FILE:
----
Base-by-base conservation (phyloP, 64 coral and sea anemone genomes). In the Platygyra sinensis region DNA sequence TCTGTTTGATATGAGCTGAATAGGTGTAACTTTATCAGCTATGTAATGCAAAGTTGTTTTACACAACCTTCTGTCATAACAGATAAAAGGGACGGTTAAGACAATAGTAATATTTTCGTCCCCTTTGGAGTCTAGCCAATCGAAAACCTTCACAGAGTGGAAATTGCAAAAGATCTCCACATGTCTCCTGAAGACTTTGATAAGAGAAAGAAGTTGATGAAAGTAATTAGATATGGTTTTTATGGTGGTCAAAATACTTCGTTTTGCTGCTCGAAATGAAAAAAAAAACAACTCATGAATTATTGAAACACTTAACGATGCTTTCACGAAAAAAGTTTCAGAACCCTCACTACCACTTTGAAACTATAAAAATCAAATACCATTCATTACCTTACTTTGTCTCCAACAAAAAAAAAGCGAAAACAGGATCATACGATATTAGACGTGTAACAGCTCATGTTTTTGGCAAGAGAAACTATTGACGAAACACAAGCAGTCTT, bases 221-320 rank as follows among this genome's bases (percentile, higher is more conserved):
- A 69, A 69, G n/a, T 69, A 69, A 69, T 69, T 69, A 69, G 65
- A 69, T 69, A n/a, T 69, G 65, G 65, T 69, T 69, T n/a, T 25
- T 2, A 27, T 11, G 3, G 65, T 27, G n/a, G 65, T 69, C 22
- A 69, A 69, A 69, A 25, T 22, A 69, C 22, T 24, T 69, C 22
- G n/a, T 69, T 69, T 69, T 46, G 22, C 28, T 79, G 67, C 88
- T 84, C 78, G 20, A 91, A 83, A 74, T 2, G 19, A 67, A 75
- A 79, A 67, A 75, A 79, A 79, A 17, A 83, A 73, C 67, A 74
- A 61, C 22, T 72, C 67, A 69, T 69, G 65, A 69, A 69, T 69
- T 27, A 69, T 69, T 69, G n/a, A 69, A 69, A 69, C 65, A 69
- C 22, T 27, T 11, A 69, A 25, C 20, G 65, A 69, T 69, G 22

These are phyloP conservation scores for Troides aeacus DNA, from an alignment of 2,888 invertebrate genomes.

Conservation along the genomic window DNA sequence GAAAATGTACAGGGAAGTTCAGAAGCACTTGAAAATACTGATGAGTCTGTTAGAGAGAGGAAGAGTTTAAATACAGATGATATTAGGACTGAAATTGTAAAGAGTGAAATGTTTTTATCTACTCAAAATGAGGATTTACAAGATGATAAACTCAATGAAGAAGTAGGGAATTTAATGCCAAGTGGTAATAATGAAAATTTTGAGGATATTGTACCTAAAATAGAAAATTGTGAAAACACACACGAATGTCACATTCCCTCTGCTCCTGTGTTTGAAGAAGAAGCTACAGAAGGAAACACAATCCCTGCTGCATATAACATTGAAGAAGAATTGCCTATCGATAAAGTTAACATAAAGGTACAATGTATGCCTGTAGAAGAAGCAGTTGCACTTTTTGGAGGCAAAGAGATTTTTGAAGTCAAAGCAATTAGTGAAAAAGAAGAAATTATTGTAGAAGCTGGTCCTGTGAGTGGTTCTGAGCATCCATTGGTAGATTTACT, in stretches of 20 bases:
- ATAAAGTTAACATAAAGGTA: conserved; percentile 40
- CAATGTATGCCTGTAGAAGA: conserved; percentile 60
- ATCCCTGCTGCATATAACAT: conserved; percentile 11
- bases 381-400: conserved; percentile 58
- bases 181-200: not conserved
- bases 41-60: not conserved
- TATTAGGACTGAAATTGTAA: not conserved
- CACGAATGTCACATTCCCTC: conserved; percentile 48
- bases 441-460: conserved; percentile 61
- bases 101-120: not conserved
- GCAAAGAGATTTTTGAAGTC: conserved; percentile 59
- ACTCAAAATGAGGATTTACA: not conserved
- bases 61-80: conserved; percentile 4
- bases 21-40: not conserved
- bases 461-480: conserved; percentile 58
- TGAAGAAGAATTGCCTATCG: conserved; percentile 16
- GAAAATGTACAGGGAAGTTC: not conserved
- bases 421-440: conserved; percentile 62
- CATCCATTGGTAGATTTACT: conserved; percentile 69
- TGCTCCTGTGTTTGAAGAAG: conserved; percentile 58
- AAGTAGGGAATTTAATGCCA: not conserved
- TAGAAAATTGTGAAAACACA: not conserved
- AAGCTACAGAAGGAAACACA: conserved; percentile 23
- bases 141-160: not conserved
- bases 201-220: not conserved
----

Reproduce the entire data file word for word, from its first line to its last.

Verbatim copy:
Base-by-base conservation (phyloP, 64 coral and sea anemone genomes). In the Platygyra sinensis region DNA sequence TCTGTTTGATATGAGCTGAATAGGTGTAACTTTATCAGCTATGTAATGCAAAGTTGTTTTACACAACCTTCTGTCATAACAGATAAAAGGGACGGTTAAGACAATAGTAATATTTTCGTCCCCTTTGGAGTCTAGCCAATCGAAAACCTTCACAGAGTGGAAATTGCAAAAGATCTCCACATGTCTCCTGAAGACTTTGATAAGAGAAAGAAGTTGATGAAAGTAATTAGATATGGTTTTTATGGTGGTCAAAATACTTCGTTTTGCTGCTCGAAATGAAAAAAAAAACAACTCATGAATTATTGAAACACTTAACGATGCTTTCACGAAAAAAGTTTCAGAACCCTCACTACCACTTTGAAACTATAAAAATCAAATACCATTCATTACCTTACTTTGTCTCCAACAAAAAAAAAGCGAAAACAGGATCATACGATATTAGACGTGTAACAGCTCATGTTTTTGGCAAGAGAAACTATTGACGAAACACAAGCAGTCTT, bases 221-320 rank as follows among this genome's bases (percentile, higher is more conserved):
- A 69, A 69, G n/a, T 69, A 69, A 69, T 69, T 69, A 69, G 65
- A 69, T 69, A n/a, T 69, G 65, G 65, T 69, T 69, T n/a, T 25
- T 2, A 27, T 11, G 3, G 65, T 27, G n/a, G 65, T 69, C 22
- A 69, A 69, A 69, A 25, T 22, A 69, C 22, T 24, T 69, C 22
- G n/a, T 69, T 69, T 69, T 46, G 22, C 28, T 79, G 67, C 88
- T 84, C 78, G 20, A 91, A 83, A 74, T 2, G 19, A 67, A 75
- A 79, A 67, A 75, A 79, A 79, A 17, A 83, A 73, C 67, A 74
- A 61, C 22, T 72, C 67, A 69, T 69, G 65, A 69, A 69, T 69
- T 27, A 69, T 69, T 69, G n/a, A 69, A 69, A 69, C 65, A 69
- C 22, T 27, T 11, A 69, A 25, C 20, G 65, A 69, T 69, G 22

These are phyloP conservation scores for Troides aeacus DNA, from an alignment of 2,888 invertebrate genomes.

Conservation along the genomic window DNA sequence GAAAATGTACAGGGAAGTTCAGAAGCACTTGAAAATACTGATGAGTCTGTTAGAGAGAGGAAGAGTTTAAATACAGATGATATTAGGACTGAAATTGTAAAGAGTGAAATGTTTTTATCTACTCAAAATGAGGATTTACAAGATGATAAACTCAATGAAGAAGTAGGGAATTTAATGCCAAGTGGTAATAATGAAAATTTTGAGGATATTGTACCTAAAATAGAAAATTGTGAAAACACACACGAATGTCACATTCCCTCTGCTCCTGTGTTTGAAGAAGAAGCTACAGAAGGAAACACAATCCCTGCTGCATATAACATTGAAGAAGAATTGCCTATCGATAAAGTTAACATAAAGGTACAATGTATGCCTGTAGAAGAAGCAGTTGCACTTTTTGGAGGCAAAGAGATTTTTGAAGTCAAAGCAATTAGTGAAAAAGAAGAAATTATTGTAGAAGCTGGTCCTGTGAGTGGTTCTGAGCATCCATTGGTAGATTTACT, in stretches of 20 bases:
- ATAAAGTTAACATAAAGGTA: conserved; percentile 40
- CAATGTATGCCTGTAGAAGA: conserved; percentile 60
- ATCCCTGCTGCATATAACAT: conserved; percentile 11
- bases 381-400: conserved; percentile 58
- bases 181-200: not conserved
- bases 41-60: not conserved
- TATTAGGACTGAAATTGTAA: not conserved
- CACGAATGTCACATTCCCTC: conserved; percentile 48
- bases 441-460: conserved; percentile 61
- bases 101-120: not conserved
- GCAAAGAGATTTTTGAAGTC: conserved; percentile 59
- ACTCAAAATGAGGATTTACA: not conserved
- bases 61-80: conserved; percentile 4
- bases 21-40: not conserved
- bases 461-480: conserved; percentile 58
- TGAAGAAGAATTGCCTATCG: conserved; percentile 16
- GAAAATGTACAGGGAAGTTC: not conserved
- bases 421-440: conserved; percentile 62
- CATCCATTGGTAGATTTACT: conserved; percentile 69
- TGCTCCTGTGTTTGAAGAAG: conserved; percentile 58
- AAGTAGGGAATTTAATGCCA: not conserved
- TAGAAAATTGTGAAAACACA: not conserved
- AAGCTACAGAAGGAAACACA: conserved; percentile 23
- bases 141-160: not conserved
- bases 201-220: not conserved